While LeBron James is clocking impossible triple doubles in the Olympic games (only second time it’s ever happened), the Miami Heat are slowly but surely getting ready for the new NBA Season, hopefully a third NBA final and in general a much better title defense campaign than the one from six years ago.

It’s hard imagining anyone but the Miami Heat taking the top spot in the East next season. The Boston Celtics are a year older, shuffling with Jason Terry as their new Ray Allen, while Allen just upgraded the Heat’s bench by more than just a bit. The Chicago Bulls are basically giving up on the season, offloading their entire bench while waiting for Derrick Rose to recover and build for a three year window beginning in the 2013 summer.

The rest? The Indiana Pacers see themselves as a legitimate number 2 team in the East, and except the Knicks and the Nets to be right behind them. The Atlanta Hawks, Milwaukee Bucks and Orlando Magic are another three teams who will be looking for a postseason spot, but not something more substantial or ambitious.

So what’s changed for the Heat? Justin Hamilton came out of the draft, but the 7’0 center out of LSU, despite the Heat’s (on paper) need for a big man in the paint, won’t be getting a lot of playing time. He has two guys in front of him – Joel Anthony and Dexter Pittman, and both won’t be playing that much anyway. Pat Riley knows that Chris Bosh isn’t a true center, but with this kind of lineup, talent and depth, you don’t really need a true center. The series against the Boston Celtics and the Oklahoma City Thunder proved that.

Major changes? Not to the lineup, but the Heat did make two important additions to their bench, adding a bit more firepower, scoring and outside shooting, along with possible leadership and mostly experienced on a team that was already one of the oldest in the NBA. Ray Allen was tired of life with Rondo and Doc Rivers, and decided to start the next chapter of his NBA career, maybe his last, for less money than he would have made in green but with a much better shot at the title, as Dwyane Wade’s backup most likely.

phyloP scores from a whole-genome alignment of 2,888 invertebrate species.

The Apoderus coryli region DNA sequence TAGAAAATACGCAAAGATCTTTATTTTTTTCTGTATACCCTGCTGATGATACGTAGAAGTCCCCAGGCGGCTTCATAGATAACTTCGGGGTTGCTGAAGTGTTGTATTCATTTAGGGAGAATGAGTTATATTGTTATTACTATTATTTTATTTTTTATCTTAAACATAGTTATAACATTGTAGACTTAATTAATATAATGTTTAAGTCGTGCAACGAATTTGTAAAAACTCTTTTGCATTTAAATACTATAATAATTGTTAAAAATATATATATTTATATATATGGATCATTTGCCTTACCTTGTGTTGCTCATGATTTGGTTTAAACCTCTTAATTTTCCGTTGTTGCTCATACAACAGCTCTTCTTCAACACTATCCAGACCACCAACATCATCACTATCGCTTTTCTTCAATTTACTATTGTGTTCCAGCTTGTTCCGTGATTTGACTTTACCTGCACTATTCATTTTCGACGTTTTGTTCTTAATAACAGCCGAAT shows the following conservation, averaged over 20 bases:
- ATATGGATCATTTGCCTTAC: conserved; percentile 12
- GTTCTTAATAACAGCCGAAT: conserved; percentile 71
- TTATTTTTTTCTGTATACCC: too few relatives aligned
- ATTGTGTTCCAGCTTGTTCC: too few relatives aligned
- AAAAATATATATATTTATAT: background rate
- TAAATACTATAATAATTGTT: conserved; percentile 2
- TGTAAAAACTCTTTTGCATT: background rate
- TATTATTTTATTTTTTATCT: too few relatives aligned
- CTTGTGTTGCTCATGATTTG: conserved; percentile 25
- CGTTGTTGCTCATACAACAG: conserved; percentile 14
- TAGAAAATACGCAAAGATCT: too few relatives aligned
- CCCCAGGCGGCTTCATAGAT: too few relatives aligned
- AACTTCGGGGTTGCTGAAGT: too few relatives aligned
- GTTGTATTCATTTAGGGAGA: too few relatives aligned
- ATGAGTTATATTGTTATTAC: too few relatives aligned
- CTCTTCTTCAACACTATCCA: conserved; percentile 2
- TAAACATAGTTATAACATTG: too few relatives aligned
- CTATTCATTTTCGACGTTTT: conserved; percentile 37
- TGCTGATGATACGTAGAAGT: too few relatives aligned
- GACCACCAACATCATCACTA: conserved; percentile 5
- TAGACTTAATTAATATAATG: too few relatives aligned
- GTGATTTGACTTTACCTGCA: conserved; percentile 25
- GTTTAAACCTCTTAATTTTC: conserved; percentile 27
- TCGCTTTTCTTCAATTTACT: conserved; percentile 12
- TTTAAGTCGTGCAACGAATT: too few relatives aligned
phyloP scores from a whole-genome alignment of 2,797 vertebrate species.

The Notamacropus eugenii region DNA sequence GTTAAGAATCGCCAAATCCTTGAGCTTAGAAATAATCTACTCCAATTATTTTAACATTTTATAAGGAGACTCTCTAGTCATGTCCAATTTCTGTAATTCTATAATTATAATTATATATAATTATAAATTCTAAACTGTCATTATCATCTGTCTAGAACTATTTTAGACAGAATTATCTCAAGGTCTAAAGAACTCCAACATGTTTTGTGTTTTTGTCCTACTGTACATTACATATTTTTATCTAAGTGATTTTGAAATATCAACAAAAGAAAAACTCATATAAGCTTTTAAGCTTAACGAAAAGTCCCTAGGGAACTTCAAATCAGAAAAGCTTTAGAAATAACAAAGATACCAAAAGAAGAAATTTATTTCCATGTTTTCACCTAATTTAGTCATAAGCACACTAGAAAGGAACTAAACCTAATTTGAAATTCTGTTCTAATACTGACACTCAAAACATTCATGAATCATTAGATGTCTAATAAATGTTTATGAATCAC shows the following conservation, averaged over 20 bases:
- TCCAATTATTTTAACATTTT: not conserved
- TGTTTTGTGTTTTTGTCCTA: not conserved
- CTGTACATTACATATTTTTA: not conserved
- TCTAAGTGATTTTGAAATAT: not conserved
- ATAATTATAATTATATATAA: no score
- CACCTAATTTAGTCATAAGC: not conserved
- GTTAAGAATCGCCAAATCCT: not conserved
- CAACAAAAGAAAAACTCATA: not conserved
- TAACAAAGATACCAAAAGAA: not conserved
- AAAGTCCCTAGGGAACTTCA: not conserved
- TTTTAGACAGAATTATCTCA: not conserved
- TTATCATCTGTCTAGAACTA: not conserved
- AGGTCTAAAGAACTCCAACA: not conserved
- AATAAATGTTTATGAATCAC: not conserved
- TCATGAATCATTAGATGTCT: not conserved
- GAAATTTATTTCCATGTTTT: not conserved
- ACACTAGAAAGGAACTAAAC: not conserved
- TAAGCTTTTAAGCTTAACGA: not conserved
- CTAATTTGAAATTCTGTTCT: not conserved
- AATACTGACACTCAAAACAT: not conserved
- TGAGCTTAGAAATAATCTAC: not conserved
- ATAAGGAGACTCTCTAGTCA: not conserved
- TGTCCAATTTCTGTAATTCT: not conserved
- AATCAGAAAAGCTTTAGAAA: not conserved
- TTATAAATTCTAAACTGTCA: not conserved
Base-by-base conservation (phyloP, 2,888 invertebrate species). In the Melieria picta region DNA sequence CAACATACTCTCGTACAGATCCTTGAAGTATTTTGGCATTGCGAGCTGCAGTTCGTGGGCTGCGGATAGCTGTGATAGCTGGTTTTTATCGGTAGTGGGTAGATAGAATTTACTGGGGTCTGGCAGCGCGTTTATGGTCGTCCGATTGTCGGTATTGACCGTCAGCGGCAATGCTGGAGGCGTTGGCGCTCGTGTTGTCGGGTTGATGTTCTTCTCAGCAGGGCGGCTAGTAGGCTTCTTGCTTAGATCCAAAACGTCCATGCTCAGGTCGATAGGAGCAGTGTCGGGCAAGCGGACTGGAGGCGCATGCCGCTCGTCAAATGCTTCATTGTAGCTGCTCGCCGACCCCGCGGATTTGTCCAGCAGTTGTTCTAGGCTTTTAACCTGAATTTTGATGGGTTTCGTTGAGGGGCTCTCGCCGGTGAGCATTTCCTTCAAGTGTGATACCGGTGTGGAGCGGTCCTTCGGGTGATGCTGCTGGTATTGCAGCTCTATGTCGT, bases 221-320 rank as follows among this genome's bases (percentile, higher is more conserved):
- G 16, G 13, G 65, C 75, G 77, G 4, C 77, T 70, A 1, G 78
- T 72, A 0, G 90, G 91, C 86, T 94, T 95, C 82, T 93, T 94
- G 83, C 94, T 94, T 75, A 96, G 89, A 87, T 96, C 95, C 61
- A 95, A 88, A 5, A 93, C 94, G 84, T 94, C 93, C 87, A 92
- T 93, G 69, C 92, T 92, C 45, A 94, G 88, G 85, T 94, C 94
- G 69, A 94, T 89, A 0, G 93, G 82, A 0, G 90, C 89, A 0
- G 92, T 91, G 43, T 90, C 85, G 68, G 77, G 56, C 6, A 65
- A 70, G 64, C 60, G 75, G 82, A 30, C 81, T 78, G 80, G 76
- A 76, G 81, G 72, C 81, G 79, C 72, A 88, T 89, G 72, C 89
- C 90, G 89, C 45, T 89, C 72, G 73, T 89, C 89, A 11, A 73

Rashard Lewis has also been signed, for far less than the $20 million a season he’s gotten used to, but as long as the Heat won’t be expecting him to play like the guy who teamed up with Ray Allen in Seattle in what seems like an eternity ago, he’ll be fine. Another proven scorer who adds depth at forward who’s been to a big game or two in his career. Mike Miller is still here, and so is James Jones, while Norris Cole will hope to give Mario Chalmers more of a fight in the point guard position. Shane Battier stayed for another run at the title.

All that shuffling and tweaking around the big three is great, and a good roster is what allowed LeBron James to be so good last season, especially in the end. He got the reigns and keys to the car from Dwyane Wade, and everyone followed, while Chris Bosh made a bit of a change to his game in the final two series after coming back from his injury, for the better.

There’s going to be a different kind of attitude and hunger next season in South Beach. After winning one title, sometimes the tension and edge fade away. But not for this team, not for this group. Wiser and more experienced by one more year, with the best basketball player on earth and two more that might be in the hall of fame one day (Bosh less likely, Wade more likely), still in or around their prime, with an improved bench in pretty much every aspect, the Miami Heat should be the favorites to retain their NBA title and officially start talks of a dynasty.